NORTH AUGUSTA, Ga. – The comparisons were inevitable. Suddenly North America has a new prep basketball messiah.
But even the latest sensation from the prep hardwood, no less a Canadian, could not deliver his team to the Promised Land on Sunday at the Riverview Park Activities Center.
Andrew Wiggins of the CIA Bounce, the 6-foot-8 rising junior from Huntington (W.Va.) Prep via Windsor, Ontario (across the river/border from Detroit, Mich.), produced a monster game in the 17U final of the Nike Elite Youth Basketball League. Wiggins had 23 points, nine rebounds and three blocks but the balanced Oakland Soldiers prevailed, 51-50.
In the end, the California club soldiered through a late CIA run that made it 50-47 late. Wiggins committed a costly foul with 1.9 seconds left and Jabari Bird dropped in two of three free throws to give the 8-0 Soldiers the coveted championship.
Wiggins, with a superlative effort throughout the tournament, may have emerged as the nation’s top player. He’s undoubtedly the top recruit in the Class of 2014. With senior Jabari Parker of Chicago hobbled by a foot injury and unable to play on the circuit, it was Wiggins’ time to shine.
Several notable evaluators were quick to say he’s approaching the level of LeBron James and Kevin Durant as the game’s next great player.
We’ll reserve judgment but after a stretch of eight games, where carried his team, Wiggins is in the conversation. He’s one sinewy bundle of talent and kinetic energy that is a must-see recruit.
CIA’s Tyler Ennis (nine points) and Xavier Rathan-Mayes (five) – a pair of surefire high major recruits – were subpar. Wiggins accounted for 46% of the offense.
Aaron Gordon (16 points, 10 rebounds) and Stanley Johnson (15 points, six rebounds) combined for 31 points and 21 boards while Bird added nine points.
The Soldiers trailed, 27-18, at halftime and withstood a 21-5 tear by CIA to pull it out in the waning seconds.
There were six games played in the quarterfinals and semis before the climatic finish to the 17U EYBL final. Here’s a look at a few.
Missouri State-bound guard Austin Ruder of Nixa (Mo.) clicked for 18 points, canning 4 of 9 three-pointers, but MoKan (Kansas City, Mo.) lost to CIA, 81-67, in the semifinals. Tyler Ennis scored 22 points for the winners and Andrew Wiggins had 23 points and six rebounds.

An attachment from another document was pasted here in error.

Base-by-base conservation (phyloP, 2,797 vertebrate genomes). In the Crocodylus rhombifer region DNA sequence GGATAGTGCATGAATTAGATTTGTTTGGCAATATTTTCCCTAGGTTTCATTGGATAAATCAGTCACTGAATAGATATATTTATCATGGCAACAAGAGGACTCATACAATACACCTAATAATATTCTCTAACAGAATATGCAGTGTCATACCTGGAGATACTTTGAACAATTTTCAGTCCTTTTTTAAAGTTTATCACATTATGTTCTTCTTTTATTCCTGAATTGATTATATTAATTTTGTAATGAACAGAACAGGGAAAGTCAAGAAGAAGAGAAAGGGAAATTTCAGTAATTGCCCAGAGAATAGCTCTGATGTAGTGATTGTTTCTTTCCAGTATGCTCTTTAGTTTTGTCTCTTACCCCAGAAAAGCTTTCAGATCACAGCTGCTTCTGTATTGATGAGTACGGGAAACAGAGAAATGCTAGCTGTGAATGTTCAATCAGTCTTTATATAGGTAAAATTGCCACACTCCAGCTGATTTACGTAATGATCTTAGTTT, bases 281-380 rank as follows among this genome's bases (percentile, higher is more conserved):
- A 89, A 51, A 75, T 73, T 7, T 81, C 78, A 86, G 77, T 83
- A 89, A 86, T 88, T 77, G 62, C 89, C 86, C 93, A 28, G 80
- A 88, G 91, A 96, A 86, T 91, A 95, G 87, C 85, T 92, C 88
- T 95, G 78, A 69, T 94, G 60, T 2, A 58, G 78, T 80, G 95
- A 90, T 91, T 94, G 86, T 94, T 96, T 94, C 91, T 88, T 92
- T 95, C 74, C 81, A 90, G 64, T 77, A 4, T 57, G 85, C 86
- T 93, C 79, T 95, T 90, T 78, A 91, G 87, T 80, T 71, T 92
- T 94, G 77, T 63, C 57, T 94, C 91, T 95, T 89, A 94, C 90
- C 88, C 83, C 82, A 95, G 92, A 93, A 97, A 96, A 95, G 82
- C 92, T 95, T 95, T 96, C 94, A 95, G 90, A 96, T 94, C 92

Greg McClinton, a hard-working forward for CP3 (Winston-Salem, N.C.) had 16 points and eight rebounds but the Oakland Soldiers won, 55-53, in the other semifinal game. Theo Pinson was limited to nine points in the loss.
Semi Ojeleye, a 6-7 forward from Ottawa (Kan.) scored 33 points (on 10 of 16 shooting), grabbed eight rebounds and drained four three-pointers as MoKan outlasted The Family (Detroit), 81-77, in the quarterfinals. Elbert Matthews scored 23 points for the Michigan club.
Tyus Smith of Apple Valley (Minn.) had game-high 28 points for Howard Pulley but the Oakland Soldiers won, 58-56. Jabari Bird provided 19 points in victory.
JaQuel Richmond had 17 points, including a trio of three-pointers, as CP3 eliminated E1T1, 86-80. Joel Berry scored 22 points for E1T1.
In the 16U championship, King McClure came off the bench to drop in 26 points. Lifting Team Texas Titans over Southern Stampede, 66-65. McClure added five steals and four rebounds and made 9 of 10 free throws. McClure, a 6-3 rising sophomore from Triple A Academy (Dallas, Texas), is being recruited by schools such as North Carolina, Baylor, Oklahoma State, Kansas, Texas and Kentucky.
Ahmed Hill of Aquinas (Augusta, Ga.) scored 18 points for the Stampede. Hill is a 6-4 rising junior wing guard from a local Catholic high school and has several SEC, Big East and ACC schools sniffing. Both instate schools Georgia and Georgia Tech have offered.
Christopher Lawlor is a Senior Writer for Blue Media and compiles the Blue Star Go-To 25 national boys and girls high school basketball rankings during the season. Lawlor, an award-winning writer, is a voting committee member and advisor for several national high school events, including the McDonald’s All-American Games. He previously wrote for USA TODAY and ESPN.com, where he was the national preps writer, while compiling the national rankings in four sports. He also managed the Gatorade national high school player of the year award program for a decade at Scholastic, Inc.
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